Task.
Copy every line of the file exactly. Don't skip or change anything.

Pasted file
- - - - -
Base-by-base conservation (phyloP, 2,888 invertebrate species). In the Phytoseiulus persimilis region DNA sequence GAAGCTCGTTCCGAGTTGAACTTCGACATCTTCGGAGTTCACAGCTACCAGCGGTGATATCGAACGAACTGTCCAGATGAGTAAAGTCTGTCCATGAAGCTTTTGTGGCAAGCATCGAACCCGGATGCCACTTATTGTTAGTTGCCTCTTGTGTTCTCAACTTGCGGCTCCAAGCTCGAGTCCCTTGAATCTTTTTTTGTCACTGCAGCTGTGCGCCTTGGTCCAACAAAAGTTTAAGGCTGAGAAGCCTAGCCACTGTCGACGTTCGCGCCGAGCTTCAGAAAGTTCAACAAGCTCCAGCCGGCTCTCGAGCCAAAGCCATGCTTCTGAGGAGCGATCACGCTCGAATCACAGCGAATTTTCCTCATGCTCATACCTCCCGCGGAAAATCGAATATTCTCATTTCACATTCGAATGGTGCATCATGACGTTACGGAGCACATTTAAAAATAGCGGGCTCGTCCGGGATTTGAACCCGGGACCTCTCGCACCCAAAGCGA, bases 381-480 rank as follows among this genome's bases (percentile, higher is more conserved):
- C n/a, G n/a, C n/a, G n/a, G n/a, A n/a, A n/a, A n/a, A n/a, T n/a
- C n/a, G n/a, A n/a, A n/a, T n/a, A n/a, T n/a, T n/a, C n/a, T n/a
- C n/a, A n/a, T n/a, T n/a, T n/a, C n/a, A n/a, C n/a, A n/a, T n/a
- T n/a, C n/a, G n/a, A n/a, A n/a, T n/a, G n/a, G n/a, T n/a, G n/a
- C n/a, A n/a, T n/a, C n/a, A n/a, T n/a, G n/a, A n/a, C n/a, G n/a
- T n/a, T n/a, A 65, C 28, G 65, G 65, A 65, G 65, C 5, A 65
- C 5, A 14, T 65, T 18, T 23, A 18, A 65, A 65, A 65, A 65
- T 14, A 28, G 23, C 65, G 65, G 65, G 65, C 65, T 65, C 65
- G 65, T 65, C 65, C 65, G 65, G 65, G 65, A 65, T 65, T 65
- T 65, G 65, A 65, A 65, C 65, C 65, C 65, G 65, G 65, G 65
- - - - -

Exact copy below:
Base-by-base conservation (phyloP, 2,888 invertebrate species). In the Phytoseiulus persimilis region DNA sequence GAAGCTCGTTCCGAGTTGAACTTCGACATCTTCGGAGTTCACAGCTACCAGCGGTGATATCGAACGAACTGTCCAGATGAGTAAAGTCTGTCCATGAAGCTTTTGTGGCAAGCATCGAACCCGGATGCCACTTATTGTTAGTTGCCTCTTGTGTTCTCAACTTGCGGCTCCAAGCTCGAGTCCCTTGAATCTTTTTTTGTCACTGCAGCTGTGCGCCTTGGTCCAACAAAAGTTTAAGGCTGAGAAGCCTAGCCACTGTCGACGTTCGCGCCGAGCTTCAGAAAGTTCAACAAGCTCCAGCCGGCTCTCGAGCCAAAGCCATGCTTCTGAGGAGCGATCACGCTCGAATCACAGCGAATTTTCCTCATGCTCATACCTCCCGCGGAAAATCGAATATTCTCATTTCACATTCGAATGGTGCATCATGACGTTACGGAGCACATTTAAAAATAGCGGGCTCGTCCGGGATTTGAACCCGGGACCTCTCGCACCCAAAGCGA, bases 381-480 rank as follows among this genome's bases (percentile, higher is more conserved):
- C n/a, G n/a, C n/a, G n/a, G n/a, A n/a, A n/a, A n/a, A n/a, T n/a
- C n/a, G n/a, A n/a, A n/a, T n/a, A n/a, T n/a, T n/a, C n/a, T n/a
- C n/a, A n/a, T n/a, T n/a, T n/a, C n/a, A n/a, C n/a, A n/a, T n/a
- T n/a, C n/a, G n/a, A n/a, A n/a, T n/a, G n/a, G n/a, T n/a, G n/a
- C n/a, A n/a, T n/a, C n/a, A n/a, T n/a, G n/a, A n/a, C n/a, G n/a
- T n/a, T n/a, A 65, C 28, G 65, G 65, A 65, G 65, C 5, A 65
- C 5, A 14, T 65, T 18, T 23, A 18, A 65, A 65, A 65, A 65
- T 14, A 28, G 23, C 65, G 65, G 65, G 65, C 65, T 65, C 65
- G 65, T 65, C 65, C 65, G 65, G 65, G 65, A 65, T 65, T 65
- T 65, G 65, A 65, A 65, C 65, C 65, C 65, G 65, G 65, G 65